The SEC’s Climate Rule Won’t Hold Up in Court

The Supreme Court took an important step toward restoring accountability and democratic oversight to the executive branch when it declared the Environmental Protection Agency’s Clean Power Plan illegal West Virginia vs. EPA, and the Securities and Exchange Commission should take note. The SEC’s proposed climate disclosure rule would expand its authority in a way indistinguishable from the EPA’s failed attempt to seize more power than it deserves. The SEC would be wise to withdraw and reconsider its proposed disclosure rule now.

In its June decision, the Supreme Court ruled that the Clean Power Plan was EPA-barred under major questions doctrine. Agencies only have regulatory powers because Congress gives them that power, so Congressional election limits their ability to regulate. Authorities must not take it lightly assuming that legislators have entrusted them with the major political issues of our time and simply decide those issues for themselves. Allowing the Clean Power Plan would have meant giving the EPA the power to resolve an important policy issue — the makeup of US power generation — that Congress is expected to decide for itself. EPA was unable to point to any clear legal authority for the agency to rule on this issue, and that led to the Supreme Court ruling that the plan was unlawful.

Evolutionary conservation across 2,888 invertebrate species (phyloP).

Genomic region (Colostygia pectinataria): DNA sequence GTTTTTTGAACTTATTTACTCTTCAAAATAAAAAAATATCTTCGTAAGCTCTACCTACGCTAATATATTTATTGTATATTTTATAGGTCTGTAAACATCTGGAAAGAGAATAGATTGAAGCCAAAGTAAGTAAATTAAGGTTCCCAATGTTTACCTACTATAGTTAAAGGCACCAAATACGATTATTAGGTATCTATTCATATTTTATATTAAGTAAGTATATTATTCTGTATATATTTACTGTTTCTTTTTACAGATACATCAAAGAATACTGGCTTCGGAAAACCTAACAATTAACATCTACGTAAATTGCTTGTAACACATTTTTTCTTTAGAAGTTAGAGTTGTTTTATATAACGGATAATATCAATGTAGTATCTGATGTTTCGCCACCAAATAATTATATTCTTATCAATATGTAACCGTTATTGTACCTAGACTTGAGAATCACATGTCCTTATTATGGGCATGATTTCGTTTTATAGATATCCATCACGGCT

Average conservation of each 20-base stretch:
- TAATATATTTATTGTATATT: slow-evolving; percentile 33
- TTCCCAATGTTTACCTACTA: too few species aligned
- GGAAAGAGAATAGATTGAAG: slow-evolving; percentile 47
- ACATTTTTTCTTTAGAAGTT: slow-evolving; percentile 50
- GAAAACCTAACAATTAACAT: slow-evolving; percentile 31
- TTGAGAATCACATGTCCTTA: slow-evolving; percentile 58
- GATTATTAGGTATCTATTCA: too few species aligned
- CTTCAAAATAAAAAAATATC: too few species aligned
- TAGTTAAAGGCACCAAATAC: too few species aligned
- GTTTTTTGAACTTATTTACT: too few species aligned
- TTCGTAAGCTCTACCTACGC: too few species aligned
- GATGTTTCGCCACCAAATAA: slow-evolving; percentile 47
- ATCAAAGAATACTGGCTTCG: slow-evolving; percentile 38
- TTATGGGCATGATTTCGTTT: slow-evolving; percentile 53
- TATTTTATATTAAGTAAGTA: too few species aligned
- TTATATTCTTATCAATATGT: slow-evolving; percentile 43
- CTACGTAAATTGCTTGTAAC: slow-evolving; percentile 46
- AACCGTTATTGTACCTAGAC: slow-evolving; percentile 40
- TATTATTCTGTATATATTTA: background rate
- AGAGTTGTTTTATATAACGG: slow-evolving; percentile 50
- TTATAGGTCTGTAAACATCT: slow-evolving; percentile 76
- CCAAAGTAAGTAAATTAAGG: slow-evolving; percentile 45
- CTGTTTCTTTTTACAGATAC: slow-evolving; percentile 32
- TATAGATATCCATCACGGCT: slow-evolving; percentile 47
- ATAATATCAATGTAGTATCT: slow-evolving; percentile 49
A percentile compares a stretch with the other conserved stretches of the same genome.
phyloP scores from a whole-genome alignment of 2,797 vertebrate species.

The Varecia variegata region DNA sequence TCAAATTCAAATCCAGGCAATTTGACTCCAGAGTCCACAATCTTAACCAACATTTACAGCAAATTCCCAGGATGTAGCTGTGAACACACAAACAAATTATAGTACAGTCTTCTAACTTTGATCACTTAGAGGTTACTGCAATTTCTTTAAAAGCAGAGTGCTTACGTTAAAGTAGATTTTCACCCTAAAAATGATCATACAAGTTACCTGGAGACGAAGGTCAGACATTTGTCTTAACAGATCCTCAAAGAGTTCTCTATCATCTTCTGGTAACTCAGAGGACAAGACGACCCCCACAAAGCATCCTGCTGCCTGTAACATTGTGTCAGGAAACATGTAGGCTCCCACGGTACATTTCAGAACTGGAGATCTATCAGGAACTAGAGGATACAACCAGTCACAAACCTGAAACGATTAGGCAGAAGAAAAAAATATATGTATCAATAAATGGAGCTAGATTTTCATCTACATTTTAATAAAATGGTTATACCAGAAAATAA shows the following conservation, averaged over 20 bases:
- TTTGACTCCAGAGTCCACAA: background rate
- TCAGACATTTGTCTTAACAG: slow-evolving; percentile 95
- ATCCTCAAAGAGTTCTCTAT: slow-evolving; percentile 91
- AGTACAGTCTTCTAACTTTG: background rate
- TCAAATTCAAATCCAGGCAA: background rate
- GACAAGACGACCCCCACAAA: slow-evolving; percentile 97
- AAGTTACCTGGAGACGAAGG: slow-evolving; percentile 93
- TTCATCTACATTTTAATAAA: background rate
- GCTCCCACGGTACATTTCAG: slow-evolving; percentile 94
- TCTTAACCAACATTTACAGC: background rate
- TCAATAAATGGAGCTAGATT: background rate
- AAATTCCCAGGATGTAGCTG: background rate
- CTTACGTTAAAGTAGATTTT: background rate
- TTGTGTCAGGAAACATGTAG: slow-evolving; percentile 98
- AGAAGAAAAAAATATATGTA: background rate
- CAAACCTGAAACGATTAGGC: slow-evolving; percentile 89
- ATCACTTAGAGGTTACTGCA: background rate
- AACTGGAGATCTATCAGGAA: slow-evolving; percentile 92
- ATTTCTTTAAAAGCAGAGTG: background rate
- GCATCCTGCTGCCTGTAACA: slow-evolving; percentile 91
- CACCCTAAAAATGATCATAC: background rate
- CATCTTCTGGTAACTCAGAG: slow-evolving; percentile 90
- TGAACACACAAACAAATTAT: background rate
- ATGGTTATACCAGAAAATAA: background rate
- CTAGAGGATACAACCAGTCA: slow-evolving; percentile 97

The similarities between the Clean Power Plan and the SEC’s proposed disclosure rule are striking and speak to why both break the law. Both regulations would transform large parts of the American economy. Over time, the Clean Power Plan would have forced US power generation to switch from fossil fuel-powered plants to renewable sources like wind and solar. The SEC’s proposal would prompt capital shifts away from fossil-fuel-based industries, such as oil exploration and heavy manufacturing, to industries that are said to be more environmentally friendly. Both of these monumental economic changes would affect countless businesses large and small, and potentially every American consumer and worker.